Outside of the handling the game offers a much bumpier ride. Some aspects such as the car detail, sound and some occasional lighting effects are very nice, but in other areas the game suffers from a lack of budget to go along with its smooth ride. Screen tearing and frame rate drops aren’t uncommon and there are a number of bugs which include: your co-driver seemingly falling asleep as he stops giving you direction half way through a stage, occasional game freezes that kick you to the dashboard, moments where you will be going over seemingly smooth road and the back end of your car falls off as if you’ve smashed into a wall at full speed, and on one rally a strange AI bug that makes it seemingly impossible to finish first no matter how easy you make it for yourself. None of them are game breaking bugs that will stop you playing, but they do make the overall experience less enjoyable than it otherwise would be.

Outside of the career, the rest of the game is pretty lightweight. There’s a Quick Stage mode that allows you to pick any stage from the 65 available and select the time of day and weather to race in, and Quick Rally where you can select a location and car of your choosing and complete all of the stages.

Screenshot 3

In multiplayer the game is pretty much dead already. After multiple attempts I’ve not been able to find other people online to race against, and instead have had to use a second Xbox and a family member to try it out. Similar to the Quick Stage in single player, multiplayer races take place of single stages, with nothing more to aim for than finishing first. There’s no progression and very little reason to play it.

Aside from the online multiplayer, there is an offline multiplayer option that works by allowing you to pass the controller to the next player once you’ve set your stage time. This allows up to eight people to play, but if you’re going last you’ll find that the seven other multiple coloured ghost cars around you are a huge distraction that means you’ll have a severe handicap to the player who went first.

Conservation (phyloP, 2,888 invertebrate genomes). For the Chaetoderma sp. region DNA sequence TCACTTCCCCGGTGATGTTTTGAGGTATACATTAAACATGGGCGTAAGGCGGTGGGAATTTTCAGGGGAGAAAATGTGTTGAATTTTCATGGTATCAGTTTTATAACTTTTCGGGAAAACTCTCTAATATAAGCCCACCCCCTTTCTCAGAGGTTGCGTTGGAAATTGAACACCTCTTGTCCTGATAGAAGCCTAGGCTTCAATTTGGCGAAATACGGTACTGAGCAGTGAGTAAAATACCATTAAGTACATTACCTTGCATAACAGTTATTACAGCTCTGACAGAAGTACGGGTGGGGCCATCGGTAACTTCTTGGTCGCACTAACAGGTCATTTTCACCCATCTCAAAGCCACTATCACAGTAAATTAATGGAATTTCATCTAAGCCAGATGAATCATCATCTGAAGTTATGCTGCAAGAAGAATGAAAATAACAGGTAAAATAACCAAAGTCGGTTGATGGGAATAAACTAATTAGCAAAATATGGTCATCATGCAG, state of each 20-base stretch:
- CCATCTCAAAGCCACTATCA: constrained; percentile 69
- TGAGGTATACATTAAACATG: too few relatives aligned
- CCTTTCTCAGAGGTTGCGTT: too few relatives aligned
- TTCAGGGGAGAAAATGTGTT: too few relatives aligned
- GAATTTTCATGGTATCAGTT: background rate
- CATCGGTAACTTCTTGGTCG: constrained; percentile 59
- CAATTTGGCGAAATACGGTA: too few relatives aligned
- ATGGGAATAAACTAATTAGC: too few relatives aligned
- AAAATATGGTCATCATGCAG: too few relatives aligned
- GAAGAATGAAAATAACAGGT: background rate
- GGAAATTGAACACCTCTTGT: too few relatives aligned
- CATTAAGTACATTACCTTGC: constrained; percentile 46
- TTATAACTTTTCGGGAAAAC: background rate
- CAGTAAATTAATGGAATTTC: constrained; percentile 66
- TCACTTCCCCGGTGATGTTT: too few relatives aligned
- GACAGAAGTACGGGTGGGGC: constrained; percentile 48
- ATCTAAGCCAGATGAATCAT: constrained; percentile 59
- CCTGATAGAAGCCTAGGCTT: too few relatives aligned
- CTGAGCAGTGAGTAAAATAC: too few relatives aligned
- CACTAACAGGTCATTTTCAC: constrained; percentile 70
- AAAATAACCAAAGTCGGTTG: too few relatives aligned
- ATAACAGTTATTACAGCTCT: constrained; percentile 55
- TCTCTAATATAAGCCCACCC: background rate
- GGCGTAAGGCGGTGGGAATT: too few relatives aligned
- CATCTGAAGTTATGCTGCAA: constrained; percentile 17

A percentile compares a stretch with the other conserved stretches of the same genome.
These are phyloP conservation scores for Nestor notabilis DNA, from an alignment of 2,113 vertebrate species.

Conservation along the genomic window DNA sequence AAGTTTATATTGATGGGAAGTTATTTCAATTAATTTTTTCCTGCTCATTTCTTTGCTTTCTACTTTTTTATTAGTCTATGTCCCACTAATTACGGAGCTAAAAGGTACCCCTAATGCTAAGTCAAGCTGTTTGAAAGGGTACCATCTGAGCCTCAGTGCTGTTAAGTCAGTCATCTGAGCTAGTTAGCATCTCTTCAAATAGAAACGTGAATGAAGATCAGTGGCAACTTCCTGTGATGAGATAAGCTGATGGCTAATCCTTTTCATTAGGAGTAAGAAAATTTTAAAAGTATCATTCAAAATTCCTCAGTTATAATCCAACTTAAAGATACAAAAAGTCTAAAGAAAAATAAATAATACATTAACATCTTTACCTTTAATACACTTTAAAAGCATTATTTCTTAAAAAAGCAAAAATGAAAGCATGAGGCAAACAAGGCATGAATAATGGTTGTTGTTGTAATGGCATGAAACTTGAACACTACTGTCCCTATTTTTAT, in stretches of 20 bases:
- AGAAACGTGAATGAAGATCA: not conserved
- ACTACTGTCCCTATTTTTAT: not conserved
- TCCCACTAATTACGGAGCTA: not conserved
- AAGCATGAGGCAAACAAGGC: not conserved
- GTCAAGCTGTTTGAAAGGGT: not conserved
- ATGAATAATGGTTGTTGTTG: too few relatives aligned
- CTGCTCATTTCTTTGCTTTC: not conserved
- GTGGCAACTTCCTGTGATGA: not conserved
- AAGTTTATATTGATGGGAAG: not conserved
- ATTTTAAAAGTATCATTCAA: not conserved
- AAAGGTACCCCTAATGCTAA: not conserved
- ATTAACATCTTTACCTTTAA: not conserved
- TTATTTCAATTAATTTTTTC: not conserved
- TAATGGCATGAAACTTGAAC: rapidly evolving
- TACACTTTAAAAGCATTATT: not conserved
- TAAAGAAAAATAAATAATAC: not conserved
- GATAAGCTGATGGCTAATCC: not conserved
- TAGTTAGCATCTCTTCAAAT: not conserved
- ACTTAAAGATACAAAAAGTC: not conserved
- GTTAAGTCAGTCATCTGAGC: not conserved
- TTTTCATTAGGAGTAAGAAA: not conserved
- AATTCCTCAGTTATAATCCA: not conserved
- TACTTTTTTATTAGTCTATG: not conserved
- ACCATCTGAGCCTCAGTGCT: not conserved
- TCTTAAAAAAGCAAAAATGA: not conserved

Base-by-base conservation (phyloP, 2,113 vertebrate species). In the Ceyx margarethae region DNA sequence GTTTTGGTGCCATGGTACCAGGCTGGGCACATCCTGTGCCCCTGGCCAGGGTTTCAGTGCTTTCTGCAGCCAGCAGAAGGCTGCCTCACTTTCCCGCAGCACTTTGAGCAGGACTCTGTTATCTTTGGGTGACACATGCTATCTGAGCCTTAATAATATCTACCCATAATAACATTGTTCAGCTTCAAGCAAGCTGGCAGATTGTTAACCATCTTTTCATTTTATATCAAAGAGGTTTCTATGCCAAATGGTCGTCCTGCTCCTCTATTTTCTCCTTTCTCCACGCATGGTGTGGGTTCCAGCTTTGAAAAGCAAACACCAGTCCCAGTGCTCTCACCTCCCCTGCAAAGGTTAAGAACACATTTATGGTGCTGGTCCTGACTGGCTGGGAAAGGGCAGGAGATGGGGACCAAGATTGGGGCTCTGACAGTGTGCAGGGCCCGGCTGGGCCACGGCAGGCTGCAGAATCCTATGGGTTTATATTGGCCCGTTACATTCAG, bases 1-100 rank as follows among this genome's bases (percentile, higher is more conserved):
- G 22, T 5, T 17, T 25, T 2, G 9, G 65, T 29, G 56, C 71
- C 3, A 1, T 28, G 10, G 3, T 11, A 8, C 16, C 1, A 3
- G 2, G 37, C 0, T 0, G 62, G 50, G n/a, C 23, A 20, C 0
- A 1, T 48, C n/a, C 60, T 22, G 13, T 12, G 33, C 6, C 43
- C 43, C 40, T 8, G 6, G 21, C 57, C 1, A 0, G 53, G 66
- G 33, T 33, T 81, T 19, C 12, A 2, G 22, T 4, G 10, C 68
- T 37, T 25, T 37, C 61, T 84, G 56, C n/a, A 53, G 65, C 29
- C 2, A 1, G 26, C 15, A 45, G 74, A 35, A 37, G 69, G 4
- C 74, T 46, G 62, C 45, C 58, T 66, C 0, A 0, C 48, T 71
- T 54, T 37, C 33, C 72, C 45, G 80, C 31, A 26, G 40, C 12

Screenshot 6

The game’s achievements are very straight forward, and the vast majority will be earned by progressing through career mode, winning at each rally location and working your way up to becoming the WRC world champion. You can make this as easy or hard as you want by adjusting the difficulty and assists available. The French rally has a very strange bug that makes the AI finish one stage around thirty seconds faster than is actually possible, which will make the achievement for winning that stage difficult for many.

The game also has a few multiplayer achievements, but you will most likely need to join/create a gaming session or have a friend that owns the game to earn, as you’ll be hard pushed to find races already. The Online Tourist achievement for completing five online stages is unobtainable at the moment, despite achievements for completing 10 stages unlocking as it should.


If you’re looking for a rally game to play on the Xbox One, or if you follow the sport closely, WRC 5 offers a solid racer that has a nice balance between being accessible for all and offering a challenge to those looking for a more simulated experience. As with real rally driving, it's far from a smooth ride, with visual and gameplay bugs that will annoy you along the way, but if you’re willing to look beyond them, WRC 5 offers good handling, a nice variety of stages and environments to race on, and does a solid job of capturing the spontaneous and concentration-filled essence of the sport.
3.5 / 5
  • Good handling
  • A wide choice of assists and difficulty options
  • A large number of stages and environments
  • Numerous bugs
  • Odd moments of screen tearing and frame rate drops
  • Glitchy achievements
Ethics Statement
The review spent around fifteen hours racing through the game's career mode and looking for multiplayer races, earning 33 of its 37 achievements. An Xbox One copy of the game was provided by the publisher for this review.
Dave Horobin
Written by Dave Horobin
Dave is the TrueAchievements Social Manager and has been a Newshound since 2010. When he's not chasing developers and publishers for early review copies, he can usually be found on the TrueAchievements social pages discussing all things TA related.